In the first debate between Governor Jerry Brown and GOP challenger Neil Kashkari, Californians saw exactly why the 76-year-old Brown refuses to submit to a second debate. Kashkari, a business man and political neophyte, relentlessly hammered his career politician opponent on jobs and education leaving Brown appearing old, slow and unresponsive.
The performance was so one-sided even political analysts and the Left-wing San Jose Mercury News called it for Kashkari, easily:
Two veteran political analysts said they thought Kashkari won the debate.
"His answers were crisper and more direct," said Jack Pitney, a political science and government professor at Claremont McKenna College. "And he stayed on focus. He kept bringing the debate around to the topics he wanted to talk about, which were jobs and education."
Bill Whalen, a research fellow at Stanford's Hoover Institution, said "the governor was not knocked down," but agreed that Kashkari did better in terms of style and points.
"He was more coherent than the governor," Whalen said. "More times than not, the governor went off into Jerry Brown mode where he was not answering the questions."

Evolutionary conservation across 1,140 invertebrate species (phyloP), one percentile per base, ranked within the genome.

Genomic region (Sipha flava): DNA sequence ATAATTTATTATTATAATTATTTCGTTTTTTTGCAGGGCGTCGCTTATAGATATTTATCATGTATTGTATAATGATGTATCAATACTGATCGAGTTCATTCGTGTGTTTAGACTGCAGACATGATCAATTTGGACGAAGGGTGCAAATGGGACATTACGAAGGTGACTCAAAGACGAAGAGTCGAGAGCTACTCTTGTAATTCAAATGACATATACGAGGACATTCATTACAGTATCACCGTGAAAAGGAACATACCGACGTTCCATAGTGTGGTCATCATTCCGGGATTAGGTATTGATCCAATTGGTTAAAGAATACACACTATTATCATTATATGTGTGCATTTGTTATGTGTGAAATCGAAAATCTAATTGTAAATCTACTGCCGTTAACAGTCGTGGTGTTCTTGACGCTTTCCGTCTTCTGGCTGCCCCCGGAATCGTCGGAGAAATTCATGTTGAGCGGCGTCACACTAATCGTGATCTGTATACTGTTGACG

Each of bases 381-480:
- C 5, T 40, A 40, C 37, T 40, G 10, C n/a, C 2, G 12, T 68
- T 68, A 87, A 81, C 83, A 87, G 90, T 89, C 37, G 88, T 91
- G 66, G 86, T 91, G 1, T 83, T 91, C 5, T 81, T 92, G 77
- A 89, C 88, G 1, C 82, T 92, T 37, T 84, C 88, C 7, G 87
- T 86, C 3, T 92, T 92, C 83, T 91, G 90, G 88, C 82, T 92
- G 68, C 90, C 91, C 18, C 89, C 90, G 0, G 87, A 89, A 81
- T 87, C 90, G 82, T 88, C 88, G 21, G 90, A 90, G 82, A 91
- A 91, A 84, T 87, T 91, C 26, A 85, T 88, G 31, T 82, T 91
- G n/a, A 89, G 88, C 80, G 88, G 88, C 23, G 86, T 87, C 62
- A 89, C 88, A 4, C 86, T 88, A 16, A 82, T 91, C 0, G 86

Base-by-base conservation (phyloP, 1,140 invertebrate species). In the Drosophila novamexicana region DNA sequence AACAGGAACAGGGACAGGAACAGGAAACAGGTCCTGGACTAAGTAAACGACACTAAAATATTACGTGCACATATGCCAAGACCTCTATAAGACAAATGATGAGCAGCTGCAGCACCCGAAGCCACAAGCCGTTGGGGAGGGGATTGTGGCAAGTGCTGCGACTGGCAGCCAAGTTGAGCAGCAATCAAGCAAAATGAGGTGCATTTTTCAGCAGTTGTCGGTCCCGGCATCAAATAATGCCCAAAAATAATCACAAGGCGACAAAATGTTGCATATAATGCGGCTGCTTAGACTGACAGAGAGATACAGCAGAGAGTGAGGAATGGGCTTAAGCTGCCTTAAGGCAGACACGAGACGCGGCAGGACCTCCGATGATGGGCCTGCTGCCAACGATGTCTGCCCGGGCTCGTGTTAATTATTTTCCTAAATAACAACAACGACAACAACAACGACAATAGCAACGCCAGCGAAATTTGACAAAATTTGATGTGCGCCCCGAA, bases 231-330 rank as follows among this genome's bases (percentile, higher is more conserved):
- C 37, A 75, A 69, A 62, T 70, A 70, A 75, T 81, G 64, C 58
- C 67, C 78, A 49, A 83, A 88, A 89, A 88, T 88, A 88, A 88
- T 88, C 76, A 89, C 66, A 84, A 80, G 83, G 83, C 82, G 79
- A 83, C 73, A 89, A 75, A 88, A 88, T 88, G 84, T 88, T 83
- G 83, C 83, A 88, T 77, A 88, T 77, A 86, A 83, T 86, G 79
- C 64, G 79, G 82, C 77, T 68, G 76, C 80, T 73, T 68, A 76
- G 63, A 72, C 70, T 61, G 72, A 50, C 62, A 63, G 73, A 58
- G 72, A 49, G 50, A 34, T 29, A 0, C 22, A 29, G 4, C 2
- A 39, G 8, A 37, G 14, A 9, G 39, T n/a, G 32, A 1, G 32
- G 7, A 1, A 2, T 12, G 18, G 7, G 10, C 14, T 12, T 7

Kaskari pointed out the dismal four-year record of the Governor regarding jobs, education and poverty and mocked Brown for pitiful legislation like plastic bag bans and a recent law allowing restaurant patrons to bring their dogs to establishments. "The time for incrementalism has long since passed, governor," Kashkari said. "We actually need bold reforms to rebuild the middle class. Plastic bags isn't going to do it."
He also pledged to end the high-priced, unpopular high-speed rail project that Brown has championed. "He's raising your gas prices to fund his vanity project, the high-speed train. What I call the crazy train."
When asked after the debate if he will agree to participate in another exchange of issues and ideas with his challenger before election day, Brown said, "I think we've exposed the differences."